This article discusses the conflict in ideologies between centralized policies, influenced by City Beautification and top‐down comprehensive planning, and a local participatory approach taking account of multiple ethnic livelihoods, as played out at the municipal level of Mae Hong Son town. These conflicting, complex urban–rural ideologies and cultural mixes are sharply revealed in this small town’s first formal public participatory process conducted by the municipality for a proposed development along Nam Pu Creek to the north of the town. The process also publicly situated the debate on what defines a socially constructed ‘green’ planning policy for public open spaces, who decides and who benefits? The article argues that the participatory process opens up planning and resource management to more sustainable, democratic and equitable practices, mitigating the adverse effects of conflicts in urban landscape development between local government and the inhabitants.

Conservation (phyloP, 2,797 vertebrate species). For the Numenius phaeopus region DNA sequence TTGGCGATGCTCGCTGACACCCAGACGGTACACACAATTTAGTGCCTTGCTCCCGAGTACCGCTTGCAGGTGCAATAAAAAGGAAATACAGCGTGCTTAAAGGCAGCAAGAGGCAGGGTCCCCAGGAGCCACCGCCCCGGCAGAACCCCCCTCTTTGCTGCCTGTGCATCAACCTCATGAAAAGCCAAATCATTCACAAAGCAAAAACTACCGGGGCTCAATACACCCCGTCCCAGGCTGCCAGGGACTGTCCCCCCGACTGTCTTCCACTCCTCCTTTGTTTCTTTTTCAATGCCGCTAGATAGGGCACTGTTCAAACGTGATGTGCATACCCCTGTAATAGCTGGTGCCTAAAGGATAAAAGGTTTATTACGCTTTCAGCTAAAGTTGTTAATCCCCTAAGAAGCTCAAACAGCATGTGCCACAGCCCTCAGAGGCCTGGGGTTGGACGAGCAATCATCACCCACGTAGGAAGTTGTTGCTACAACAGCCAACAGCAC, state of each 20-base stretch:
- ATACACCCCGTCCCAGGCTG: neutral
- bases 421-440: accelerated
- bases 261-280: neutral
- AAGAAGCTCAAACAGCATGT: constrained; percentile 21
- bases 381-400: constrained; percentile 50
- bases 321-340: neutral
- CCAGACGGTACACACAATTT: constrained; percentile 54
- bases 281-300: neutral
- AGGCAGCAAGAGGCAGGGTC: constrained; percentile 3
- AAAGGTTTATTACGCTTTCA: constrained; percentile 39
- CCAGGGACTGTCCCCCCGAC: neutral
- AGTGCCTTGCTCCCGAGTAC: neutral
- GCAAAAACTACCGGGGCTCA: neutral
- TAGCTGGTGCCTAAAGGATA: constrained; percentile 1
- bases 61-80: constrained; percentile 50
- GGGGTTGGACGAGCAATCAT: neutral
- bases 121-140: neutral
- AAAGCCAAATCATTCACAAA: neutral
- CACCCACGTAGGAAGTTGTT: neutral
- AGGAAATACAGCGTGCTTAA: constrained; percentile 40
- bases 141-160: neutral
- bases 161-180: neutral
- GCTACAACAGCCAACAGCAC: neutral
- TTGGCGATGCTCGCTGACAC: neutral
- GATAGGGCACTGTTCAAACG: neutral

SIRIMA TONGSUPA NASONGKHLA, SIDH SINTUSINGHA
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